Indeed, Sen. Reid’s announcement came the same week that the National Oceanic and Atmospheric Administration reported that 2010 is the hottest year on record, and on the same day that China said it would enact domestic carbon trading programs starting next year to help meet its target of reducing the nation’s carbon pollution.

“It should be a wake-up call that the same day Republican opposition kills a carbon price in the Senate, China announces it will put a price on carbon in 2011,” Joshua Freed, the director of clean energy program at the Third Way, a centrist think tank, told the Washington Post.

Appearing at the news conference with Sen. Reid was Sen. John Kerry, the Massachusetts Democrat who is widely regarded as the Senate’s most important advocate for reducing carbon emissions. Sen. Kerry promised to keep trying to find an opening to introduce and pass climate legislation in the Senate. “It’s not dying. It’s not going away,” he said. “We’re going to try our best to find a way to do it in the next few weeks. If we can’t do it in the next weeks, we’ll do something that begins to do something responsibly in the short term. But this will stay out there, and we’ll be working on it. We’ll be asking you to talk to your senators and move them to understand why we have to get this done.”

President Obama dispatched Carol Browner, director of the White House Office of Energy and Climate Change, to join Senators Reid and Kerry in making the announcement. Her assessment of a large portion of the problem was characteristically direct and unvarnished: “”As we stand here today we don’t have one Republican vote,” she said.

Democrats Not United in Support, Republicans United Against
Still, neither Reid nor Kerry were able to marshal consistent support from Democrats either. New West Virginia Democratic Senator Carte Goodwin, who this month replaced the late Sen. Robert C. Byrd, announced even before he arrived in Washington that he would not support measures to limit carbon emissions. Other Democrats, most notably Sen. Ben Nelson of Nebraska, also periodically expressed opposition.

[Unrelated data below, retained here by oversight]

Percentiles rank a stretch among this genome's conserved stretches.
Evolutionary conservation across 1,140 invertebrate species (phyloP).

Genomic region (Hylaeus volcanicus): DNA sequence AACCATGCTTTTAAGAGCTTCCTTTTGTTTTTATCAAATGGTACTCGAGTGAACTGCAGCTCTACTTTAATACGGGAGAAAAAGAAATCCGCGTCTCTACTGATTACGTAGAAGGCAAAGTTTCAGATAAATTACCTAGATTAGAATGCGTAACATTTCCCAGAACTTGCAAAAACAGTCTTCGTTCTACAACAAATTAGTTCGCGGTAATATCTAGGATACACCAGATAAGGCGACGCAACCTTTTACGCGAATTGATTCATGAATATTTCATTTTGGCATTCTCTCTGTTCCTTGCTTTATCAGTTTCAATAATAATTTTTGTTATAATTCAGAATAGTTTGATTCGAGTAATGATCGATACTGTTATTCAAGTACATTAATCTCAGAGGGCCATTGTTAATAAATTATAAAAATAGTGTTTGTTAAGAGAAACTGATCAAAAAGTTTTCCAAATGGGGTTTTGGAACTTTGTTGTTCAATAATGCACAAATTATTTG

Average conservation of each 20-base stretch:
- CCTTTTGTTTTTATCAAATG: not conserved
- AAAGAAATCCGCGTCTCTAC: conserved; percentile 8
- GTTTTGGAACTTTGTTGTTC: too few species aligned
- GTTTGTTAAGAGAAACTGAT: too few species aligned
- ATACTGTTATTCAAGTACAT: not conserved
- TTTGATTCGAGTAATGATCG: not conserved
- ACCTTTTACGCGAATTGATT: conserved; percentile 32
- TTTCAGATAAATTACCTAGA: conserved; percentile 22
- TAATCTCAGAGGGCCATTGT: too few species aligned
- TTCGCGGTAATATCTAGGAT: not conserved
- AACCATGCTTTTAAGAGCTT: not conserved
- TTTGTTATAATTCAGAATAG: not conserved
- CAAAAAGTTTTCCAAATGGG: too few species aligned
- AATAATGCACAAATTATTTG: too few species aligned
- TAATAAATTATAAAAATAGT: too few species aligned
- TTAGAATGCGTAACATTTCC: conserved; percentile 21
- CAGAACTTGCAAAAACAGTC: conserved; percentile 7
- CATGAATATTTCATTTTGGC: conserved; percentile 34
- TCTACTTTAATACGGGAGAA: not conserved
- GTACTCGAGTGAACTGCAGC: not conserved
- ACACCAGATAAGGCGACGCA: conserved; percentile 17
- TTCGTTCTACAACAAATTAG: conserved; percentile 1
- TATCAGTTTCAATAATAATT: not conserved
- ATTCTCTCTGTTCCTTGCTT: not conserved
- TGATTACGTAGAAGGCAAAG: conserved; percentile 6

Advocates of climate action expressed equal measures of frustration and resolve to keep trying today. “It’s deeply disappointing that Big Oil, Dirty Coal and their allies in Congress continue to stand in the way of creating a clean energy economy that creates jobs, makes America more energy independent and protects the planet,” said Gene Karpinski, the president of the League of Conservation Voters. “The twin challenges of building a clean energy economy and addressing global warming are too important to fail.  The fight to create new clean energy jobs and solve the climate crisis will continue — in this Congress, in the states and at the EPA.”

“Due to Republican leaders inaction,” said Daniel J. Weiss, the director of climate strategy at the Center for American Progress, “China will continue to expand its clean energy industry and jobs. We will spend $1 billion each day on foreign oil. And power plants will spew billions of tons of pollution.”

— Keith Schneider